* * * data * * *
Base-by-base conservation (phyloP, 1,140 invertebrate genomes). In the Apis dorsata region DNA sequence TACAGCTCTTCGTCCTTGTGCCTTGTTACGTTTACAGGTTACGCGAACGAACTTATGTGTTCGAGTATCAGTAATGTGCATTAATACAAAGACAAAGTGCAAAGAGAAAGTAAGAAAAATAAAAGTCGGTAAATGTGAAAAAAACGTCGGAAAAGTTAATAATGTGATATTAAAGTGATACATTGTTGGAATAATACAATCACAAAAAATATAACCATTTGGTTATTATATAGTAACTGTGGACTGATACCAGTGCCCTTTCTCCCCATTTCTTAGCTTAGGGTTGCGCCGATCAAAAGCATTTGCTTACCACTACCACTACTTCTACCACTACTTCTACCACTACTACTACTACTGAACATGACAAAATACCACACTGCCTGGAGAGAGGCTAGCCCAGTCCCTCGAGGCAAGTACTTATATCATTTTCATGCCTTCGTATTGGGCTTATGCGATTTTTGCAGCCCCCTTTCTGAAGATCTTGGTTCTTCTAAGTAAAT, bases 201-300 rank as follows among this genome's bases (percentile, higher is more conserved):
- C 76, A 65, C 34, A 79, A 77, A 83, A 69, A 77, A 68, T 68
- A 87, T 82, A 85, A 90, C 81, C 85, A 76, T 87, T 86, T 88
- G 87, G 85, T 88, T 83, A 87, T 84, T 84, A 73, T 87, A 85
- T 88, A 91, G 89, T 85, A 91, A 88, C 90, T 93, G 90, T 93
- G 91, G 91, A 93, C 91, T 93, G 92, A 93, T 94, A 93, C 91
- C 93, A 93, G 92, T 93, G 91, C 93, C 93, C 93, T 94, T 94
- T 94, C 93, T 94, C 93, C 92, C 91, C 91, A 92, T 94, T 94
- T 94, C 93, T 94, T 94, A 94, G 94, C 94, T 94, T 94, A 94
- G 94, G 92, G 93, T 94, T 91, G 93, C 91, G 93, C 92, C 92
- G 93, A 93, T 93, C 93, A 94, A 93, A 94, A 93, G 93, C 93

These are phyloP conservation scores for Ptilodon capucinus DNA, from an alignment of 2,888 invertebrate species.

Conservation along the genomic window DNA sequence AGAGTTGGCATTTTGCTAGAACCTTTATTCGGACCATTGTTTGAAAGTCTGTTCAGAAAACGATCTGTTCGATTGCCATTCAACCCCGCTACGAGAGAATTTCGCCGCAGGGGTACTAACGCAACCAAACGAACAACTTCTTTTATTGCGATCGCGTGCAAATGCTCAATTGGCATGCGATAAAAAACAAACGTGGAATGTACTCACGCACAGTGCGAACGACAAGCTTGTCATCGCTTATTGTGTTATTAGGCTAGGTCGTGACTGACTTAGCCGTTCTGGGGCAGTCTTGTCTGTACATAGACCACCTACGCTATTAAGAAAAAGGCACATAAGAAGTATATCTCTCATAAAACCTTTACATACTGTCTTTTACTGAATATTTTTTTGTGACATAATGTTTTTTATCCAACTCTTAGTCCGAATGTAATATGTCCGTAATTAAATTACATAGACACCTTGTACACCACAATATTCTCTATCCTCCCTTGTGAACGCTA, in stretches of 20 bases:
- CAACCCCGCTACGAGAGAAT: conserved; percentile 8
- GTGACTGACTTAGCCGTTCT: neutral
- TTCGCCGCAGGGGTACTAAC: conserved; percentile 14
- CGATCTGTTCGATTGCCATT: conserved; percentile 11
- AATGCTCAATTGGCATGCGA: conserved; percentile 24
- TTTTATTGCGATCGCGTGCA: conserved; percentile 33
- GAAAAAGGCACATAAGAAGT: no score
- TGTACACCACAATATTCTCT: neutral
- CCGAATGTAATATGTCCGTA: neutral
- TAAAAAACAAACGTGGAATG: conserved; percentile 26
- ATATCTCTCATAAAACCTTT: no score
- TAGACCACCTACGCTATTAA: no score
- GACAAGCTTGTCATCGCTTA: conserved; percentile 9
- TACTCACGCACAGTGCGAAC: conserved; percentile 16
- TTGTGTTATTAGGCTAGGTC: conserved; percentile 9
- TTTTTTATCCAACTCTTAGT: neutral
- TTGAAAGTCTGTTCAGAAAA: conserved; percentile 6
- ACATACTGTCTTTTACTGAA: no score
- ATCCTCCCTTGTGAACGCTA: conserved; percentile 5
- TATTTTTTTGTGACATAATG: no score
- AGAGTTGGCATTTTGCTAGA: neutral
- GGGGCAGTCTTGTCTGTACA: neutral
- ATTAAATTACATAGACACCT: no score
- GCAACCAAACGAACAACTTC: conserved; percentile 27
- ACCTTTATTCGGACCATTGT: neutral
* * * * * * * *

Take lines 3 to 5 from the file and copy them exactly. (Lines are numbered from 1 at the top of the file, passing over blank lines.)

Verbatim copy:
- A 87, T 82, A 85, A 90, C 81, C 85, A 76, T 87, T 86, T 88
- G 87, G 85, T 88, T 83, A 87, T 84, T 84, A 73, T 87, A 85
- T 88, A 91, G 89, T 85, A 91, A 88, C 90, T 93, G 90, T 93